LLM Programme

The taught modules offered on the LLM programme vary from year to year. Please check the full list of taught modules list for details of modules running in specific academic years. We make every effort to ensure that every module will be offered, but modules are subject to change and cancellation. You are therefore advised to check this site regularly for further updates throughout the year preceding entry to the LLM programme.

Credit value: 30 credits (12 ECTS)
Module Convenor:
Dr Kimberley Trapp
Intercollegiate teaching: No
Teaching Method: 20 x two-hour seminars
Who may enrol: LLM students, other UCL Masters students
Prerequisites: None
Barred module combinations: None
Core module for specialism: International Law, Human Rights Law
Practice Assessment: Students may write up tutorial questions and submit them as formative assessment / exam practice
Assessment method for Masters students: 3-hour unseen written examination
Module Overview

Module summary

This module provides a general survey of the philosophy/theory of human rights law and the procedural and institutional infrastructure of human rights protection; as well as a focused examination of human rights in a particular context. Part I, or the ‘general’ part, covers the historical evolution of human rights law, its sources, the various systems for the protection of human rights (universal and regional), and explores the philosophy of human rights as well as certain theoretical issues (like cultural relativism). The ‘focused’ part, Part II (in Term 2), explores the relationship between human rights and national security. It discusses very topical issues like the extraterritorial application of human rights obligations, the conflict (if any) between human rights obligations and the obligation to implement Security Council ‘counter-terrorist’ sanctions, the relationship between international human rights law and international humanitarian law (the law that applies to armed conflicts), and substantive rights like the right to life, the right to a fair trial and the prohibition of torture.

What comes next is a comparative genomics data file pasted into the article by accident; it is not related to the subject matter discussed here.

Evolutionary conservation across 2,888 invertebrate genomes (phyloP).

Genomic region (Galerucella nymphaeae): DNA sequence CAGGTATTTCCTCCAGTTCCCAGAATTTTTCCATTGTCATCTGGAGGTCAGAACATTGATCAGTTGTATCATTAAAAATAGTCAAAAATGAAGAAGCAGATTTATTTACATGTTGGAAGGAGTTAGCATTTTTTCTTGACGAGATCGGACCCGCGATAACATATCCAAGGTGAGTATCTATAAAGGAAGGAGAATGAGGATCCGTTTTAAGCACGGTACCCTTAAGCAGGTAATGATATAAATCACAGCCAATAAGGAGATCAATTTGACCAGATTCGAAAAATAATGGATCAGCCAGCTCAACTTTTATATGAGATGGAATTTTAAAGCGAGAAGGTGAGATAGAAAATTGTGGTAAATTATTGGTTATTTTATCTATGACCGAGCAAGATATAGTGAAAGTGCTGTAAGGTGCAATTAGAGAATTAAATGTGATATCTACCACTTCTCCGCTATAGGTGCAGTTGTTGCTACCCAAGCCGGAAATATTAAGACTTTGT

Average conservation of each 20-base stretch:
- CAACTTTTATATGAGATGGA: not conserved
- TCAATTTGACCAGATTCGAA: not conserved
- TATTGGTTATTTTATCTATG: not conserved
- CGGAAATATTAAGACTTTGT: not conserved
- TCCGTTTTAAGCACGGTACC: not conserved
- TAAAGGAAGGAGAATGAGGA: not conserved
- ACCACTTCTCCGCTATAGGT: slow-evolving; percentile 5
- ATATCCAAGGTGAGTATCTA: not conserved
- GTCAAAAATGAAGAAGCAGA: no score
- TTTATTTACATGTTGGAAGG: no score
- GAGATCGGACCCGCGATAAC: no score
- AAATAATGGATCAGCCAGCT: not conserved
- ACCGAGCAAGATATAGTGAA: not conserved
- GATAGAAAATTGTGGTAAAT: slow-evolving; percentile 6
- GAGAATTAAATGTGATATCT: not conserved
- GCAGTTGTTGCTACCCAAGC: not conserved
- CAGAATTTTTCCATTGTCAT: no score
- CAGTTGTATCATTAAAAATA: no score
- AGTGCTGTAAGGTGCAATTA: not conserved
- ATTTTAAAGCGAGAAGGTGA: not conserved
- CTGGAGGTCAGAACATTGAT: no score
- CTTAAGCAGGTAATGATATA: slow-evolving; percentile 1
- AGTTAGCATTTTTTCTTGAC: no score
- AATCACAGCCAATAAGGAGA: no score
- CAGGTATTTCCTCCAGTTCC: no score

Module syllabus

1. Introduction to the course –1 hour seminar (repeated)

Part I – HR Philosophy, Theory and Institutional Mechanisms

2. The Traditional Protection of the Individual under International Law
3. Sources of International Human Rights Law
4. The UN System of Human Rights Protection: Charter and Treaty based
5. Regional Systems of HR Protection I: The American and African Systems
6. Regional Systems of HR Protection II: The European System(s) [Dr. George Letsas]
7. The Emergence of Human Rights Law: Three Generations [Dr. George Letsas]
8. Philosophy of Human Rights Law [Dr. George Letsas]
9. Issues of Theory: Cultural Relativism [Dr. George Letsas]
10. Selected Issues in Human Rights Litigation [Dr. George Letsas]

Part II – Human Rights and National Security

11. Introduction: HR and National Security
12. The Scope of HR Protection: Extra-territoriality
13. Conflict with other norms of international law (International Humanitarian Law)
14. Conflict with other norms of international law II (Article 103 UN Charter and Security Council counter-terrorism resolutions)
15. Conflict with other norms of international law II cont’d
16. The Right to Life
17. Prohibition of Torture and (other) Cruel, Inhuman, or Degrading Treatment
18. Non-refoulement / Protection against Wrongful Transfers
19. Right to Liberty, Security and Fair Trial
20. Revision

Recommended materials

As this module is very much based on primary sources, there is no set textbook. Students are required to have frequent access to primary materials, most of which are freely available online. A useful collection can be found in Sandy Ghandhi (ed) Blackstone’s International Human Rights Documents (7th ed Oxford UP 2010); for students that definitely wish to consult a general textbook, Daniel Moeckli, Sangeeta Shah, and Sandesh Sivakumaran (eds) International Human Rights Law (Oxford UP 2010) is recommended.

Preliminary reading

Students who have not taken any general module in Public International Law before are strongly advised to read a general textbook in advance of commencing the course. A concise and elegant textbook is Vaughan Lowe, International Law (Oxford UP 2007).

Other students may wish to read Part A (chapters 1 and 2) of Steiner, Alston and Goodman, above, and to have a look at relevant entries in the Max Planck Encyclopedia of Public International Law (Oxford UP, available online [subscription or institutional access required] at www.mpepil.com).

Other information: N/A
Prizes for this module: There are currently no prizes available for this module.


The application process for the 2014-15 academic session, for entry in September 2014, is now open.

Please refer to the How to apply section for information on the application process.